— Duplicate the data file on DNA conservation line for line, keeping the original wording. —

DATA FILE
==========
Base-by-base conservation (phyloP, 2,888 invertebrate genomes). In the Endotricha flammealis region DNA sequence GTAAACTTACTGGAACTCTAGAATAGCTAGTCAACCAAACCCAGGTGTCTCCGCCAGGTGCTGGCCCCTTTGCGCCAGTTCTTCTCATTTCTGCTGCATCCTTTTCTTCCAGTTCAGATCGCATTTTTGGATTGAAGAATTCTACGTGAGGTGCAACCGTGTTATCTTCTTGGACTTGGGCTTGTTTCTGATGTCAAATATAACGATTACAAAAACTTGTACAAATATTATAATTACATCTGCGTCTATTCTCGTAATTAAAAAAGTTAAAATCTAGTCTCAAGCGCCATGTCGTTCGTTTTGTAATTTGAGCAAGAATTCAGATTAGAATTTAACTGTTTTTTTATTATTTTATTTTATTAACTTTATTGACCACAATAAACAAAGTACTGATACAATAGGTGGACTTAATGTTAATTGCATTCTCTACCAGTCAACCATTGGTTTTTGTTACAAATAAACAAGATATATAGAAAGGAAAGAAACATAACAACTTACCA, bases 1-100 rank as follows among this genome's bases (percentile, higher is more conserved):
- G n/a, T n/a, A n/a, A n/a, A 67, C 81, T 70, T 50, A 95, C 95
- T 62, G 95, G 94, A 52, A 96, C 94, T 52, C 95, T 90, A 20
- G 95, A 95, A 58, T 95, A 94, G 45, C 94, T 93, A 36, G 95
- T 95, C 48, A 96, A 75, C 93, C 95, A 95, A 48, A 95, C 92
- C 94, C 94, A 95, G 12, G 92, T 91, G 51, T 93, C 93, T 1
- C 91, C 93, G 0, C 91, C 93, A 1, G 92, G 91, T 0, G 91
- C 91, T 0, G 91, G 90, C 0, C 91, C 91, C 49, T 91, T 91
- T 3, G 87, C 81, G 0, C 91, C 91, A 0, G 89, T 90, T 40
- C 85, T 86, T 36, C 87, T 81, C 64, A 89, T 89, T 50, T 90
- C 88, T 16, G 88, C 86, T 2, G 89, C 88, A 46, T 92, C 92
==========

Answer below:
Base-by-base conservation (phyloP, 2,888 invertebrate genomes). In the Endotricha flammealis region DNA sequence GTAAACTTACTGGAACTCTAGAATAGCTAGTCAACCAAACCCAGGTGTCTCCGCCAGGTGCTGGCCCCTTTGCGCCAGTTCTTCTCATTTCTGCTGCATCCTTTTCTTCCAGTTCAGATCGCATTTTTGGATTGAAGAATTCTACGTGAGGTGCAACCGTGTTATCTTCTTGGACTTGGGCTTGTTTCTGATGTCAAATATAACGATTACAAAAACTTGTACAAATATTATAATTACATCTGCGTCTATTCTCGTAATTAAAAAAGTTAAAATCTAGTCTCAAGCGCCATGTCGTTCGTTTTGTAATTTGAGCAAGAATTCAGATTAGAATTTAACTGTTTTTTTATTATTTTATTTTATTAACTTTATTGACCACAATAAACAAAGTACTGATACAATAGGTGGACTTAATGTTAATTGCATTCTCTACCAGTCAACCATTGGTTTTTGTTACAAATAAACAAGATATATAGAAAGGAAAGAAACATAACAACTTACCA, bases 1-100 rank as follows among this genome's bases (percentile, higher is more conserved):
- G n/a, T n/a, A n/a, A n/a, A 67, C 81, T 70, T 50, A 95, C 95
- T 62, G 95, G 94, A 52, A 96, C 94, T 52, C 95, T 90, A 20
- G 95, A 95, A 58, T 95, A 94, G 45, C 94, T 93, A 36, G 95
- T 95, C 48, A 96, A 75, C 93, C 95, A 95, A 48, A 95, C 92
- C 94, C 94, A 95, G 12, G 92, T 91, G 51, T 93, C 93, T 1
- C 91, C 93, G 0, C 91, C 93, A 1, G 92, G 91, T 0, G 91
- C 91, T 0, G 91, G 90, C 0, C 91, C 91, C 49, T 91, T 91
- T 3, G 87, C 81, G 0, C 91, C 91, A 0, G 89, T 90, T 40
- C 85, T 86, T 36, C 87, T 81, C 64, A 89, T 89, T 50, T 90
- C 88, T 16, G 88, C 86, T 2, G 89, C 88, A 46, T 92, C 92